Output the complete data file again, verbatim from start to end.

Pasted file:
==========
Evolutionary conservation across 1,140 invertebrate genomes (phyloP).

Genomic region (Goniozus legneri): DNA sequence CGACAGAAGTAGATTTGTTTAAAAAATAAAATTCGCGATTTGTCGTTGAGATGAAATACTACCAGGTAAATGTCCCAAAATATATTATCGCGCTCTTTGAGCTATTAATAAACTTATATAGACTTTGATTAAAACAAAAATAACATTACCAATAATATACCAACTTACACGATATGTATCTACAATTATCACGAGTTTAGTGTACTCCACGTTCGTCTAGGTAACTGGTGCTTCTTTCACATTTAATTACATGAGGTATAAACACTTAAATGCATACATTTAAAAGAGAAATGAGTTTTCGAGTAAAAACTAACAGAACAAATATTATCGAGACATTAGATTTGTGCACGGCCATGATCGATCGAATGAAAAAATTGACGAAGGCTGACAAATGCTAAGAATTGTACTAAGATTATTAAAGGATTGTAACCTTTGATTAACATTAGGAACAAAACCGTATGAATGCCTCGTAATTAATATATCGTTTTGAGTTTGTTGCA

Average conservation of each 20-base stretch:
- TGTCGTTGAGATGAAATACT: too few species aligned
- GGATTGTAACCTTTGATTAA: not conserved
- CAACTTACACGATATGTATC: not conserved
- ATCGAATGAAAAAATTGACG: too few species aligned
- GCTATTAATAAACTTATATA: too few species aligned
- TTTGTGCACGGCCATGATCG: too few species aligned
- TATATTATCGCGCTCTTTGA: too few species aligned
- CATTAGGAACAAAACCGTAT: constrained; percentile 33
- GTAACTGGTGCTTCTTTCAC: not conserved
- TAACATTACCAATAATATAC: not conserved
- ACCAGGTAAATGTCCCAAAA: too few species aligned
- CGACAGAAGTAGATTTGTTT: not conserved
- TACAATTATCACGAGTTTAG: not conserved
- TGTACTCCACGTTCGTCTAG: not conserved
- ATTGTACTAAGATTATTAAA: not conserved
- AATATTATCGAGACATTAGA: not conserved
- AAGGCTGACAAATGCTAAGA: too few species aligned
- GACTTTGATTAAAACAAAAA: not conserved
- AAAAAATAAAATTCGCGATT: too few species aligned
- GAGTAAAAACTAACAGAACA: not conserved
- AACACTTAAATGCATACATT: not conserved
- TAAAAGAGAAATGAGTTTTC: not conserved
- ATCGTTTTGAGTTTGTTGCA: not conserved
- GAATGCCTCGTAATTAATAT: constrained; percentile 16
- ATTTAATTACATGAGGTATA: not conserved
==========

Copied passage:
Evolutionary conservation across 1,140 invertebrate genomes (phyloP).

Genomic region (Goniozus legneri): DNA sequence CGACAGAAGTAGATTTGTTTAAAAAATAAAATTCGCGATTTGTCGTTGAGATGAAATACTACCAGGTAAATGTCCCAAAATATATTATCGCGCTCTTTGAGCTATTAATAAACTTATATAGACTTTGATTAAAACAAAAATAACATTACCAATAATATACCAACTTACACGATATGTATCTACAATTATCACGAGTTTAGTGTACTCCACGTTCGTCTAGGTAACTGGTGCTTCTTTCACATTTAATTACATGAGGTATAAACACTTAAATGCATACATTTAAAAGAGAAATGAGTTTTCGAGTAAAAACTAACAGAACAAATATTATCGAGACATTAGATTTGTGCACGGCCATGATCGATCGAATGAAAAAATTGACGAAGGCTGACAAATGCTAAGAATTGTACTAAGATTATTAAAGGATTGTAACCTTTGATTAACATTAGGAACAAAACCGTATGAATGCCTCGTAATTAATATATCGTTTTGAGTTTGTTGCA

Average conservation of each 20-base stretch:
- TGTCGTTGAGATGAAATACT: too few species aligned
- GGATTGTAACCTTTGATTAA: not conserved
- CAACTTACACGATATGTATC: not conserved
- ATCGAATGAAAAAATTGACG: too few species aligned
- GCTATTAATAAACTTATATA: too few species aligned
- TTTGTGCACGGCCATGATCG: too few species aligned
- TATATTATCGCGCTCTTTGA: too few species aligned
- CATTAGGAACAAAACCGTAT: constrained; percentile 33
- GTAACTGGTGCTTCTTTCAC: not conserved
- TAACATTACCAATAATATAC: not conserved
- ACCAGGTAAATGTCCCAAAA: too few species aligned
- CGACAGAAGTAGATTTGTTT: not conserved
- TACAATTATCACGAGTTTAG: not conserved
- TGTACTCCACGTTCGTCTAG: not conserved
- ATTGTACTAAGATTATTAAA: not conserved
- AATATTATCGAGACATTAGA: not conserved
- AAGGCTGACAAATGCTAAGA: too few species aligned
- GACTTTGATTAAAACAAAAA: not conserved
- AAAAAATAAAATTCGCGATT: too few species aligned
- GAGTAAAAACTAACAGAACA: not conserved
- AACACTTAAATGCATACATT: not conserved
- TAAAAGAGAAATGAGTTTTC: not conserved
- ATCGTTTTGAGTTTGTTGCA: not conserved
- GAATGCCTCGTAATTAATAT: constrained; percentile 16
- ATTTAATTACATGAGGTATA: not conserved